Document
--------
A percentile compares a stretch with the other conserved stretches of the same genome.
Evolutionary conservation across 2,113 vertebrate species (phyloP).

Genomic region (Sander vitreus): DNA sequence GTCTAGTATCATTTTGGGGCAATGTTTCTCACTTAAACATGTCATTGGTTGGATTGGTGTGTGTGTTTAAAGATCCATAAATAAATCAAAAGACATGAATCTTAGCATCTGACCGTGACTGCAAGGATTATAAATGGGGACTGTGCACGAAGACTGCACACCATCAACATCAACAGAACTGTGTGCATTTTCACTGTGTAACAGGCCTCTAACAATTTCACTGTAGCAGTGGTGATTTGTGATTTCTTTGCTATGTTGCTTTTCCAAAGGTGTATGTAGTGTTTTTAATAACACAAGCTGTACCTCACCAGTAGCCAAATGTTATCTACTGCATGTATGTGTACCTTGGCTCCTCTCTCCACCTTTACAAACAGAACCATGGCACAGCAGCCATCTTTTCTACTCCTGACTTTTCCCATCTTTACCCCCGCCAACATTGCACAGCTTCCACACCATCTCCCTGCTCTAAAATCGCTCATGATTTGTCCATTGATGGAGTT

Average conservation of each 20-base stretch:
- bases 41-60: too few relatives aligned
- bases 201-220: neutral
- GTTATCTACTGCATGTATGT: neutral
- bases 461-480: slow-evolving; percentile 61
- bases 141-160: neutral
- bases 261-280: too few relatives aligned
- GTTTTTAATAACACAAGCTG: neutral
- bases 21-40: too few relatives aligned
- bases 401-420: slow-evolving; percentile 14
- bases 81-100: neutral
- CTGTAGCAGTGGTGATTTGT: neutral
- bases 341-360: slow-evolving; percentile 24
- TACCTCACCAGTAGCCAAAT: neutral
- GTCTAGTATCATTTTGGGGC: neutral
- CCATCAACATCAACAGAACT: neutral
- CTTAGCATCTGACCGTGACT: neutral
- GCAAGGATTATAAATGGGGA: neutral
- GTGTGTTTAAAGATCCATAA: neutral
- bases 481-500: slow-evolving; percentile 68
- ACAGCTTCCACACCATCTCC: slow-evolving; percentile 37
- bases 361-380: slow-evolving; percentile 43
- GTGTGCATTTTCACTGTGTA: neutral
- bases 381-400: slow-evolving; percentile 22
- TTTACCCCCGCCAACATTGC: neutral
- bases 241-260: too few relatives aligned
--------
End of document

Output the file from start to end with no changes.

A percentile compares a stretch with the other conserved stretches of the same genome.
Evolutionary conservation across 2,113 vertebrate species (phyloP).

Genomic region (Sander vitreus): DNA sequence GTCTAGTATCATTTTGGGGCAATGTTTCTCACTTAAACATGTCATTGGTTGGATTGGTGTGTGTGTTTAAAGATCCATAAATAAATCAAAAGACATGAATCTTAGCATCTGACCGTGACTGCAAGGATTATAAATGGGGACTGTGCACGAAGACTGCACACCATCAACATCAACAGAACTGTGTGCATTTTCACTGTGTAACAGGCCTCTAACAATTTCACTGTAGCAGTGGTGATTTGTGATTTCTTTGCTATGTTGCTTTTCCAAAGGTGTATGTAGTGTTTTTAATAACACAAGCTGTACCTCACCAGTAGCCAAATGTTATCTACTGCATGTATGTGTACCTTGGCTCCTCTCTCCACCTTTACAAACAGAACCATGGCACAGCAGCCATCTTTTCTACTCCTGACTTTTCCCATCTTTACCCCCGCCAACATTGCACAGCTTCCACACCATCTCCCTGCTCTAAAATCGCTCATGATTTGTCCATTGATGGAGTT

Average conservation of each 20-base stretch:
- bases 41-60: too few relatives aligned
- bases 201-220: neutral
- GTTATCTACTGCATGTATGT: neutral
- bases 461-480: slow-evolving; percentile 61
- bases 141-160: neutral
- bases 261-280: too few relatives aligned
- GTTTTTAATAACACAAGCTG: neutral
- bases 21-40: too few relatives aligned
- bases 401-420: slow-evolving; percentile 14
- bases 81-100: neutral
- CTGTAGCAGTGGTGATTTGT: neutral
- bases 341-360: slow-evolving; percentile 24
- TACCTCACCAGTAGCCAAAT: neutral
- GTCTAGTATCATTTTGGGGC: neutral
- CCATCAACATCAACAGAACT: neutral
- CTTAGCATCTGACCGTGACT: neutral
- GCAAGGATTATAAATGGGGA: neutral
- GTGTGTTTAAAGATCCATAA: neutral
- bases 481-500: slow-evolving; percentile 68
- ACAGCTTCCACACCATCTCC: slow-evolving; percentile 37
- bases 361-380: slow-evolving; percentile 43
- GTGTGCATTTTCACTGTGTA: neutral
- bases 381-400: slow-evolving; percentile 22
- TTTACCCCCGCCAACATTGC: neutral
- bases 241-260: too few relatives aligned